11  Some loads in the heavy loaded feeder shifted to another lightly loaded feeder.  First step for loss reduction with less investment

12 Voltage Optimization (VO) is the concept of tuning the circuit to achieve a flattened voltage profile before implementing CVR in order to produce greater savings than CVR alone.

13 Loss Reduction Techniques Install new feeders  Heavy loaded area to be supplied by new feeder so that existing feeder supplies less loads (for new feeder install, sometimes new HV/MV transformer needed)  New substation to be built in the center of high load density area so that existing feeder supplies less loads  Building new facilities ( feeders, transformers, substations ) requires a certain level of investment. Impact of loss reduction and investment must be carefully considered.

14 >Certain customer inductive loads, distribution lines, and transformers require reactive power to be supplied by the electric grid. >Addition of reactive power(VAR) increases the total line current, which contributes to additional losses in the system.

15  Improvement of power factor reduces power flow in a feeder. Thus, system loss reduction achieved  Power factor improved by compensating the reactive power

16  Phase balancing is balancing phase currents along three- phase circuits.  Balancing phase loads at the substation does not guarantee phase balance along the feeder path. Loss Reduction Techniques Load Balancing and Multi-Phasing

17 > Doubling the voltage would reduce the current by half and reduce the line loss to 25% of original. >Upgrading the primary voltage of the distribution feeder involves upgrading the distribution equipment, which can be cost intensive

18  Balances load between the transformers at existing substations or at a new substation location.  Requires comprehensive cost/benefit studies

19  Increasing primary conductor size  Adding a (parallel) feeder  Upsizing conductors or reconfiguring secondary network  Changing out a distribution transformer  Using amorphous core transformers  Upgrading metering technology  Updating street lighting technology

20  Advanced Metering Infrastructure (Data improves loss analysis and CVR effectiveness )  Volt/VAR Control via Distribution Management System (Optimizes set points for local Volt/VAR controllers (LTC, regulator, cap banks) )  Distribution Automation ( Provides monitoring and control to optimize system Configuration )  Distributed Generation  Energy Storage Systems (Reduces peak load and energy and associated losses )  Demand Management

21 Evaluation of Loss Reduction Measures When “Cost of Loss Reduction” > “Economic Value of Reduced Energy Loss”, the loss is feasible Determine the most effective measures and their respective input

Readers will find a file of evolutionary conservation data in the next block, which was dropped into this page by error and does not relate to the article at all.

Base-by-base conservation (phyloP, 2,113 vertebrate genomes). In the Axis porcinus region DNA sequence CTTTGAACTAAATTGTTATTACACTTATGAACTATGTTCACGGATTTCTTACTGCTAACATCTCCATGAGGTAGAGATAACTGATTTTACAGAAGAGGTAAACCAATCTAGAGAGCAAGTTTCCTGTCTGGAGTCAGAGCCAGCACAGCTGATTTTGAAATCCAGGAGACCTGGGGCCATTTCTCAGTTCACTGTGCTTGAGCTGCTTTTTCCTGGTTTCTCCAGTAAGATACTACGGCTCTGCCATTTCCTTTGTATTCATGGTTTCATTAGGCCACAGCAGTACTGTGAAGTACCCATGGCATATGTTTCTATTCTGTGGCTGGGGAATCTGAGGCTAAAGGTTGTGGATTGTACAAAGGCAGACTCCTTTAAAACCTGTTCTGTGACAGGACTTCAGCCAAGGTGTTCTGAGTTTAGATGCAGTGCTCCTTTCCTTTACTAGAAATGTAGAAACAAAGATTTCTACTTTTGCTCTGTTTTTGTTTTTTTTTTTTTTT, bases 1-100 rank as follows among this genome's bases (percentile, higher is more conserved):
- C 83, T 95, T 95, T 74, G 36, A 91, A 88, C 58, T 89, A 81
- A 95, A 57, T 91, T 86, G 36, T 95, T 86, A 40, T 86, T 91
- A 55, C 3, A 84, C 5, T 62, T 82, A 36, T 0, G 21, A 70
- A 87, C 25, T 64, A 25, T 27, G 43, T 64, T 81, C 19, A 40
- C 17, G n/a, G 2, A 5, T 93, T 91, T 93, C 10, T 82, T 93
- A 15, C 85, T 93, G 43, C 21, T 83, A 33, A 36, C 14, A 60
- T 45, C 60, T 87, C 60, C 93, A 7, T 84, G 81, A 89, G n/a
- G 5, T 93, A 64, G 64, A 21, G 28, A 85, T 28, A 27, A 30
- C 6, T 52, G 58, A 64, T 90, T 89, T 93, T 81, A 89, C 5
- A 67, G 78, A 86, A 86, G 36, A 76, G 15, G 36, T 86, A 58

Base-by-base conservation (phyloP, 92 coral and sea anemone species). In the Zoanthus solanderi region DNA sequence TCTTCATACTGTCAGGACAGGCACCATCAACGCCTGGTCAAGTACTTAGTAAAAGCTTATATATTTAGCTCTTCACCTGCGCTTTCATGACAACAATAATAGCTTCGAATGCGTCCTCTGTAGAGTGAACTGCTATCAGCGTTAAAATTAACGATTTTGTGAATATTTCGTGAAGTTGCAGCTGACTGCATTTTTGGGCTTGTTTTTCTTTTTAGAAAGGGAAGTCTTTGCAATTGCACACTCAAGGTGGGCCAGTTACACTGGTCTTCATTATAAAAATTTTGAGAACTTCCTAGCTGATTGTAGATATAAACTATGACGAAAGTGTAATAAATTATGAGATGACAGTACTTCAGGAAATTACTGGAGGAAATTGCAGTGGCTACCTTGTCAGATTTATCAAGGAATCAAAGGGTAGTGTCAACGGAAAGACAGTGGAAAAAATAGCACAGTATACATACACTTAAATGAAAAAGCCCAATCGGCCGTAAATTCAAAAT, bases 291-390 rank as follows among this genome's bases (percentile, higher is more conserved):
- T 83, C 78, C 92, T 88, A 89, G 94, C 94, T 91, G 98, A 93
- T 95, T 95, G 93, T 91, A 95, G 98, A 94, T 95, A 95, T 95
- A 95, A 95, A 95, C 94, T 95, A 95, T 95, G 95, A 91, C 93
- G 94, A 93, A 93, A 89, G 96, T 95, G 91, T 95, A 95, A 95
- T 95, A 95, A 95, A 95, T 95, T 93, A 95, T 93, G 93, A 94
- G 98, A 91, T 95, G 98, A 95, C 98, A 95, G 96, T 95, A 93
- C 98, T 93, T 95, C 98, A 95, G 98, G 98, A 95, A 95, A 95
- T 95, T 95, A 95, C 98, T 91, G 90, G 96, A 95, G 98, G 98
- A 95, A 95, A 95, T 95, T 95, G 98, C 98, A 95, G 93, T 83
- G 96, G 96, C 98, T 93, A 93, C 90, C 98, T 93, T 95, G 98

22 Best Practices in Technical Loss Reduction  Network Re-Configuration  Network Reconducturing  Optimal Location of DTRs  Integrated Optimal Strategy

23 Rule Based Optimal Integrated Strategy  Rule1: Reconfigure the network for minimal losses  Rule2: Determine the optimal number, location and capacity of the shunt capacitor banks to be placed on the network  Rule3: If voltage drop violation is severe and losses are violated marginally, then install AVB on the feeders to improve voltage profile and maximise reduction of losses. If loss violation is severe and violation of voltage drop is marginal or severe, proceed for implementation of optimal reconductoring of the network.

24 S. No. Feeder Length Km Active Load Kw Reactive KVAR Power Loss KW Regulation (%) Energy Loss (%) 1F F F Table -1 Voltage Drop and losses of existing Network

25 On a review of Table – I :  It is observed that feeder F1 is heavily loaded and losses and voltage drop are high.  Feeders F2 & F3 are approximately equally loaded.  The network has a heavy unequal loading, calling for reconfiguration of network. Discussion

26 The benefits are evaluated by pricing the peak power loss reduction at marginal capacity cost and energy savings at marginal energy cost.

27 Details of ShortNameVoltageEnergyPower LossVoltageBenefitWorks to Term Measure of Feeder Drop %Loss %Reduction % Improve- ment % Cost Ratio be Executed 1. Reconfiguration F KM F of Line F Shunt Capacitor F SSCB F SSCB F Reconductoring F KM F KM 6.8 KM F Table -II Power Loss and Voltage drop of Network for each short term measure